To be clear, all of Oyama's expressed views would be entitled to the highest level of First Amendment protection if said in an ordinary context. The state could not arrest or otherwise penalize him for saying or thinking them.

When the university refused Oyama his teacher certification, it told him honestly that "the views you have expressed … were deemed not in alignment with standards set" by the relevant state agencies. There was no psychological profile predicting his future behavior; the university relied on Oyama's own words to make the judgment.

The Ninth Circuit held that neither the precedents governing student speech nor a government employee's speech applied, because Oyama wasn't just a regular student but was also seeking certification, yet he also wasn't yet a government employee. Looking to precedents developed by other courts in the context of certification programs, the Ninth Circuit also said the state's rules had to be directly related to defined, established professional standards, as well as narrowly tailored to fit that goal.

Doctrinally and practically, this approach was commonsensical and appealing. People's views can be reasonably strong -- though not infallible -- predictors of their future actions. In context, Oyama's teachers thought he was a little off, and when it comes to certifying schoolteachers, that should count for a lot. It's not like the state refused to certify Oyama because he was a Republican or a Democrat, or because he disagreed with the Common Core.

If you agree with this analysis, you'll probably also agree that the First Amendment is a bad fit for most evaluative processes. Imagine Oyama thought the world was flat. That's a protected belief, but one that doesn't work well for a teacher. His objectionable views were all closely connected to the future performance of his job. The best the Constitution can do is make sure the disqualification isn't for something extraneous to the job -- more or less what the Ninth Circuit decided.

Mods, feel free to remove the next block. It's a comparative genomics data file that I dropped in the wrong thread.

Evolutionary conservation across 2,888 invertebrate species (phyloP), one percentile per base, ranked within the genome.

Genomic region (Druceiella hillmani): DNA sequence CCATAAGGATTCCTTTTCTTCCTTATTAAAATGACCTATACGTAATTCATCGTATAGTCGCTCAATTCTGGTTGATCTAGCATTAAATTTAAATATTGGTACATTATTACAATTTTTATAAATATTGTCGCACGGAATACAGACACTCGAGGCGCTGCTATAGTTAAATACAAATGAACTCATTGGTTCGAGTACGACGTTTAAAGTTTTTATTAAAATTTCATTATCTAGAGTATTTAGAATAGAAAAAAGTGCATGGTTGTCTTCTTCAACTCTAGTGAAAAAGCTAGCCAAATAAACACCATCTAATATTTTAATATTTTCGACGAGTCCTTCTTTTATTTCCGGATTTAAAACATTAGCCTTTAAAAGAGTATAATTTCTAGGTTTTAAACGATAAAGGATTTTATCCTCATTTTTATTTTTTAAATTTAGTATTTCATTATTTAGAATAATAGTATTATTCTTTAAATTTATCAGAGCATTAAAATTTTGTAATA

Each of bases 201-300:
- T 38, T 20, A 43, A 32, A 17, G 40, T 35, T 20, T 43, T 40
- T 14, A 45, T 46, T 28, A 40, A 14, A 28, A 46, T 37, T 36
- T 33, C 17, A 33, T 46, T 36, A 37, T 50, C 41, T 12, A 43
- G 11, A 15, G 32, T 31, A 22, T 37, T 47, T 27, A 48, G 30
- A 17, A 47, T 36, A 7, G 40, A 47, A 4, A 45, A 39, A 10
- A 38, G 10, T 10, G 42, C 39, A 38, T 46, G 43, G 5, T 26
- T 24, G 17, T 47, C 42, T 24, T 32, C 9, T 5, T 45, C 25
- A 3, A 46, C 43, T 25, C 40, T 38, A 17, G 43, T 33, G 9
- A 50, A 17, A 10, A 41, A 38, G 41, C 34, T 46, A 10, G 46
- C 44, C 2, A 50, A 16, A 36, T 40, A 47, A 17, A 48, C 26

But there's another view here, too: that Oyama was targeted by politically correct state officials for espousing heterodox views on salient political issues. Concern about authority figures' sexual abuse of minors is one of the hallmarks of our time. Oyama was going against a widely held and strictly controlled orthodoxy when he said that children could consent to sex. Ditto for his anti-mainstreaming views on disability.

That Oyama holds these views doesn't mean he will act on them. Maybe he just wanted to shake up the teachers in his courses. Free speech is supposed to protect quirky people with outsider views from state sanction.

Oyama's case is therefore a Rorschach test for whether you're a free-speech situationist or a free-speech absolutist. Either way, you're fine: We need both kinds to make our constitutional world work right.

This column does not necessarily reflect the opinion of the editorial board or Bloomberg LP and its owners.

To contact the author of this story:
Noah Feldman at nfeldman7@bloomberg.net

To contact the editor responsible for this story:
Brooke Sample at bsample1@bloomberg.net